Soviet submarine B-59

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Soviet b-59 submarine.jpg
B-59 near Cuba with a US Navy helicopter circling above, circa October 28–29, 1962
Soviet Union
BuilderAdmiralty Shipyard
Laid down21 February 1960[1]
Launched11 June 1960
Commissioned6 October 1961
Decommissioned19 April 1990[1]
General characteristics
Class and typeFoxtrot-class submarine
  • Surfaced: 1,957 long tons (1,988 t)
  • Submerged: 2,475 long tons (2,515 t)
Length91.3 m (299 ft 6 in)
Beam7.5 m (24 ft 7 in)
  • 3 × 2,000 hp (1,500 kW) (diesel)
  • 3 × 2,700 hp (2,000 kW) (electric)
  • 3 shafts
  • Surfaced: 16.8 knots (31.1 km/h)
  • Submerged: 16 knots (30 km/h)
  • Surfaced: 17,900 nmi (33,200 km),
  • at 8 kn (9.2 mph; 15 km/h)
  • Submerged: 400 nmi (740 km),
  • at 2 kn (2.3 mph; 3.7 km/h)
  • 10 torpedo tubes
  • 22 torpedoes, including one nuclear torpedo with a 10 kt warhead

Soviet submarine B-59 (Russian: Б-59) was a Project 641 or Foxtrot-class diesel-electric submarine of the Soviet Navy. It played a key role near Cuba during the Cuban Missile Crisis, when senior officers—out of contact with Moscow and the rest of the world, believing they were under attack and possibly at war—considered firing a T-5 nuclear torpedo at US ships.[2]


On October 1, 1962, the Project 641 [Foxtrot] diesel-electric submarine B-59, as the flagship of a detachment with its sister ships B-4, B-36 and B-130, sailed from its base on the Kola Peninsula to the Caribbean Sea, in support of Soviet arms deliveries to Cuba (an operation known to the Soviets as Anadyr).

However, on October 27, units of the United States Navy – the aircraft carrier USS Randolph and 11 destroyers – detected B-59 near Cuba. US vessels began dropping depth charges of the type used for naval training and containing very little charge, not intended to cause damage.[citation needed] There was no other way to communicate with the submarine; the purpose was to attempt to force it to surface for positive identification. Messages from the US Navy, to communicate the type of depth charges being used, never reached B-59 or, it seems, Soviet naval HQ.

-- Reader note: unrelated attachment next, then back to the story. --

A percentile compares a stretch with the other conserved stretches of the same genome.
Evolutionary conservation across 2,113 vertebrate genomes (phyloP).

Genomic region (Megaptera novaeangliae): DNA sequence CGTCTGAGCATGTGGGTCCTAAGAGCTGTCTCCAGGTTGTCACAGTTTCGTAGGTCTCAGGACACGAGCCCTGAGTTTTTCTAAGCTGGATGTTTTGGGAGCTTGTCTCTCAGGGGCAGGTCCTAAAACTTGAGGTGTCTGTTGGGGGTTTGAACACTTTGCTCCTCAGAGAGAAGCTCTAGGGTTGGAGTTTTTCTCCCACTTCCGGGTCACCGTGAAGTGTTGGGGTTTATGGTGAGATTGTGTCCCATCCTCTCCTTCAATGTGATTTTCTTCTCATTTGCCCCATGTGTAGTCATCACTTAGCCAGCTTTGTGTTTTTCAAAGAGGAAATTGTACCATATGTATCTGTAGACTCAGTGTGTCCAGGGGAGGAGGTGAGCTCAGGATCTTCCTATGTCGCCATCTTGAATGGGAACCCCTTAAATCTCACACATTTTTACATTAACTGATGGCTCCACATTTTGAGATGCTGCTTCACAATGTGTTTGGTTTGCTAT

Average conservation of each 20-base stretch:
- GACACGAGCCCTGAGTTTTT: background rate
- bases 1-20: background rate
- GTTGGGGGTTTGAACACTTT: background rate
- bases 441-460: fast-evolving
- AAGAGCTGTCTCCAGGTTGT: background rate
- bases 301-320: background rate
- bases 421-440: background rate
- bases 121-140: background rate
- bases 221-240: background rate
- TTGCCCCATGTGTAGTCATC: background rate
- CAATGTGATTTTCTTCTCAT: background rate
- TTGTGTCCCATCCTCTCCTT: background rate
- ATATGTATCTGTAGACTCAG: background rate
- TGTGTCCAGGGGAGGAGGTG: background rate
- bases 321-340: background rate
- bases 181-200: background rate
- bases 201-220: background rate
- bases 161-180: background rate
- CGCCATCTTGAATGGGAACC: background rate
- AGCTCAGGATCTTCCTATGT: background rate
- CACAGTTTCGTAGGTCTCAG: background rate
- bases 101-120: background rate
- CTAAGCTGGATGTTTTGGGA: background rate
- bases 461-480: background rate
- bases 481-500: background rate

Nuclear launch[edit]

B-59 had not been in contact with Moscow for a number of days and, although the submarine's crew had earlier been picking up US civilian radio broadcasts, once they began attempting to hide from pursuers the vessel had to run too deep to monitor any radio traffic, so those on board did not know whether or not war had broken out. The captain of the submarine, Valentin Grigoryevich Savitsky, believing that war had started, wanted to launch the nuclear torpedo.

The three most senior officers on board, Captain Savitsky, the political officer Ivan Semyonovich Maslennikov, and commander of the deployed submarine detachment Vasily Arkhipov, who was equal in rank to Savitsky but the senior officer aboard B-59, were only authorized to launch the torpedo if they unanimously agreed to do so. B-59 was the only sub in the flotilla that required three officers' authorization in order to fire the "special weapon"; the other three subs only required the captain and the political officer to approve the launch, but, due to Arkhipov's position as detachment commander, B-59's captain and political officer also required his approval. Arkhipov alone opposed the launch, and eventually he persuaded Savitsky to surface and await orders from Moscow.

As the submarine's batteries had run very low and its air-conditioning had failed, B-59 had to surface. It surfaced amid the US warships pursuing it and made contact with the US destroyer USS Cory. After discussions with the ship, B-59 was then ordered by the Russian fleet to set course back to the Soviet Union.[3]

See also[edit]


  1. ^ a b Project 641.
  2. ^ Savranskaya, Svetlana V. New Sources on the Role of Soviet Submarines in the Cuban Missile Crisis. Journal of Strategic Studies 28.2 (2005): 233-259.doi:10.1080/01402390500088312
  3. ^ "A Russian submarine had a 'Crimson Tide' moment near Cuba". 20 May 2022.